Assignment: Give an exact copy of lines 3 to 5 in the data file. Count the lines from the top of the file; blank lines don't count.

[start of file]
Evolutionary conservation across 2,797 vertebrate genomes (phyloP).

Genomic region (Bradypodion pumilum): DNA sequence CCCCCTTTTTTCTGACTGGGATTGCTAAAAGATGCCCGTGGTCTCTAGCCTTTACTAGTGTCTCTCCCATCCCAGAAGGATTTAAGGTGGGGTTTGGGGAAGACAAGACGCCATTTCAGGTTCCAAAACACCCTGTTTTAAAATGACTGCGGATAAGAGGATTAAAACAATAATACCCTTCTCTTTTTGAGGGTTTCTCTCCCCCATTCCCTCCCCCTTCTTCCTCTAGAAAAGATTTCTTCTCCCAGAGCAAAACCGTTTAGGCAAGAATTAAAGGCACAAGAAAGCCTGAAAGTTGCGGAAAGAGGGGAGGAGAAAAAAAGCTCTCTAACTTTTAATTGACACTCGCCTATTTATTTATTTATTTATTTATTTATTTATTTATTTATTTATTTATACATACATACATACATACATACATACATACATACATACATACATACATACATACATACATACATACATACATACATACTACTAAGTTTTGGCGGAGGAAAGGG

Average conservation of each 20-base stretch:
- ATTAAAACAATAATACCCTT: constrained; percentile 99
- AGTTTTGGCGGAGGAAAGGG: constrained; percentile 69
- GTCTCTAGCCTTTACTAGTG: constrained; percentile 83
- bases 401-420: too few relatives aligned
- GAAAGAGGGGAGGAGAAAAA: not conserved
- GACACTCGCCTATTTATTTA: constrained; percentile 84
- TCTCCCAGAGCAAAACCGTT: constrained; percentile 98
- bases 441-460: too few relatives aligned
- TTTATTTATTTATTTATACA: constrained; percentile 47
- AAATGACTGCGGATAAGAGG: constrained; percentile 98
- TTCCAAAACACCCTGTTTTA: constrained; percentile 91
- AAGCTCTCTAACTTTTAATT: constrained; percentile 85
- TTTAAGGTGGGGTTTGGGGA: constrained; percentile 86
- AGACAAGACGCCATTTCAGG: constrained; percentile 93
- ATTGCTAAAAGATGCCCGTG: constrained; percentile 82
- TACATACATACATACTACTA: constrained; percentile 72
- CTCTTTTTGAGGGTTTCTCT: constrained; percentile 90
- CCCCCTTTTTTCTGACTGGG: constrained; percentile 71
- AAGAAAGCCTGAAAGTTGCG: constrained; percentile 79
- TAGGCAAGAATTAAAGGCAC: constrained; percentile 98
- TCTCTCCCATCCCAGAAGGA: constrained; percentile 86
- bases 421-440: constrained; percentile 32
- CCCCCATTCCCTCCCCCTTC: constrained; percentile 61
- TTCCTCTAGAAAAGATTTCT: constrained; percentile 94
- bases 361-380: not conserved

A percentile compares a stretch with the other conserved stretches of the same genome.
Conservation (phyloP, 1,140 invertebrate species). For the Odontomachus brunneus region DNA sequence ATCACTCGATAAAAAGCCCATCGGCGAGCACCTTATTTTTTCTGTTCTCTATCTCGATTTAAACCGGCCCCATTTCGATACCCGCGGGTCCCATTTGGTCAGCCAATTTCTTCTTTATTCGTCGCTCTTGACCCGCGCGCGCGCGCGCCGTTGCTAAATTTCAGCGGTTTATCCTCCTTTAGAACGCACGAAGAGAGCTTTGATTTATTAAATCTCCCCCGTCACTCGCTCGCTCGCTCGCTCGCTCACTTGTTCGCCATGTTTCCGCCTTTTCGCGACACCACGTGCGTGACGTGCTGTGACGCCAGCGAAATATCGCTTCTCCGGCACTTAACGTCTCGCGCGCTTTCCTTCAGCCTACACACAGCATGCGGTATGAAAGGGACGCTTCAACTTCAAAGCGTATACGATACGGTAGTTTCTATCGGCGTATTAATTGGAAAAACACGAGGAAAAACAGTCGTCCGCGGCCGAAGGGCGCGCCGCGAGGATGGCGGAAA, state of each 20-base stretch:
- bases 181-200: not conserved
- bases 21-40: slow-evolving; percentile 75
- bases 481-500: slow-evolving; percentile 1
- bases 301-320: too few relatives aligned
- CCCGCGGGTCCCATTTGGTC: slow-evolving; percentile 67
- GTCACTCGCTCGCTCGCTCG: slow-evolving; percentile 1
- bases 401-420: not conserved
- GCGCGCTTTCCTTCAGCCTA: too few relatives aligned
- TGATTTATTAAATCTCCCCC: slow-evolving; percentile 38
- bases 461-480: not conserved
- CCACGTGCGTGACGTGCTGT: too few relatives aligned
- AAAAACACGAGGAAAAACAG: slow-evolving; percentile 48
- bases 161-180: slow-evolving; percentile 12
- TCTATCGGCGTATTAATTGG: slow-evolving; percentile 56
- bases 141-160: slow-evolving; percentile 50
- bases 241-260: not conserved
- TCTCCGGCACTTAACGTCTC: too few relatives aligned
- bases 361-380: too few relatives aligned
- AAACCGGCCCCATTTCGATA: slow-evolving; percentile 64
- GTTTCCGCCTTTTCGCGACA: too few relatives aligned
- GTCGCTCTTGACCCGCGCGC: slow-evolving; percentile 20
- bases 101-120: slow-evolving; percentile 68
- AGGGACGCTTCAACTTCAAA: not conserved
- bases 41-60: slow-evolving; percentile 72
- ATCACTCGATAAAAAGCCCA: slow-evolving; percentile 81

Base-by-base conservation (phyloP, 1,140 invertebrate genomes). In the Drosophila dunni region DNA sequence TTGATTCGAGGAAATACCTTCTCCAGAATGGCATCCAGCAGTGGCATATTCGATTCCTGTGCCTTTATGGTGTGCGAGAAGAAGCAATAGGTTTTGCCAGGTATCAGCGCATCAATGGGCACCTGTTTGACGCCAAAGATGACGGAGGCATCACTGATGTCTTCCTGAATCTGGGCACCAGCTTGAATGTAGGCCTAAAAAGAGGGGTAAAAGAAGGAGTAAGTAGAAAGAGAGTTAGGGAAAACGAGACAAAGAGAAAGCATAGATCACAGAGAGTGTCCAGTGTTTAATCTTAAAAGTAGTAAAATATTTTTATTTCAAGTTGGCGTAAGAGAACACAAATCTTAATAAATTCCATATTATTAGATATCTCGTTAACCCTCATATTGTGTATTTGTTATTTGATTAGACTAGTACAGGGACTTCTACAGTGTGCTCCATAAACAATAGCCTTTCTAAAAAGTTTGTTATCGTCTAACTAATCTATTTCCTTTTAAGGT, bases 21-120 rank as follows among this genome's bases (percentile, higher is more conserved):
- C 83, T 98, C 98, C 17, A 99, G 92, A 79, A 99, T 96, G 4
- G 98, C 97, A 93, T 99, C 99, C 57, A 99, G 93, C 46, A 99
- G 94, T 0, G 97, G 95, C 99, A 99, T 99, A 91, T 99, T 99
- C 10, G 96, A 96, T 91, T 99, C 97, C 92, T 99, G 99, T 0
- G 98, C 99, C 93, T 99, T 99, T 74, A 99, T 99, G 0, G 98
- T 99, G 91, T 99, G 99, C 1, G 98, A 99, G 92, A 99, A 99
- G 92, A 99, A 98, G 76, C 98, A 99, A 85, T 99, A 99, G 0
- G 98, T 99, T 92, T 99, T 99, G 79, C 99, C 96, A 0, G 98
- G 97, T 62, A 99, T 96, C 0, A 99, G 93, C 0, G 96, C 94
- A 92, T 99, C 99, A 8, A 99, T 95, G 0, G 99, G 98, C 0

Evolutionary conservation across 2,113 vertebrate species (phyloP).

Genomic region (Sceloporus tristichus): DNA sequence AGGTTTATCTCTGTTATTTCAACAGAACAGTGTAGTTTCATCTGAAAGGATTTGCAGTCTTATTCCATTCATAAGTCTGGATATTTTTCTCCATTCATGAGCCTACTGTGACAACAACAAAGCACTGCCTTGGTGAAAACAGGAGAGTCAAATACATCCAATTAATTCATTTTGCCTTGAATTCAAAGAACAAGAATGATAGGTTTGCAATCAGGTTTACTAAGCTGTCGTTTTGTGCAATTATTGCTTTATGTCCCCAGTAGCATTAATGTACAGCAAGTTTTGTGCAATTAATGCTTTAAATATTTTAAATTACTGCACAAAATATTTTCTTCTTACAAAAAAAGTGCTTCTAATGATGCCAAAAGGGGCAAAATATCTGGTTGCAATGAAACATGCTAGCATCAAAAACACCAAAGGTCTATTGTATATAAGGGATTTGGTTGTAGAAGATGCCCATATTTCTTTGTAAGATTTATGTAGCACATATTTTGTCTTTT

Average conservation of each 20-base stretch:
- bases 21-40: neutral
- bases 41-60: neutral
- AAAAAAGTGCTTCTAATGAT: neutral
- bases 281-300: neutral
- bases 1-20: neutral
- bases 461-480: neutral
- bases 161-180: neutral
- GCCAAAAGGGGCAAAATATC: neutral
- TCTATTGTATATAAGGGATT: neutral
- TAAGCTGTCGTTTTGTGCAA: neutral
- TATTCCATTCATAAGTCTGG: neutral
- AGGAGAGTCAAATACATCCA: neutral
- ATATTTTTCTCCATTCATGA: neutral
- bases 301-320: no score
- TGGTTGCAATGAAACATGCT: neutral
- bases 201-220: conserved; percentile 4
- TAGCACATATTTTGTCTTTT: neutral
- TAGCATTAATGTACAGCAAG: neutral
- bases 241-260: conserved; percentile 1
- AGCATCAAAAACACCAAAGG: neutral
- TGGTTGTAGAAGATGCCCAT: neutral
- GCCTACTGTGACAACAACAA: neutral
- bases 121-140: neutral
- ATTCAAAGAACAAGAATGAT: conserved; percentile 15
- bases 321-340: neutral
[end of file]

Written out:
Average conservation of each 20-base stretch:
- ATTAAAACAATAATACCCTT: constrained; percentile 99
- AGTTTTGGCGGAGGAAAGGG: constrained; percentile 69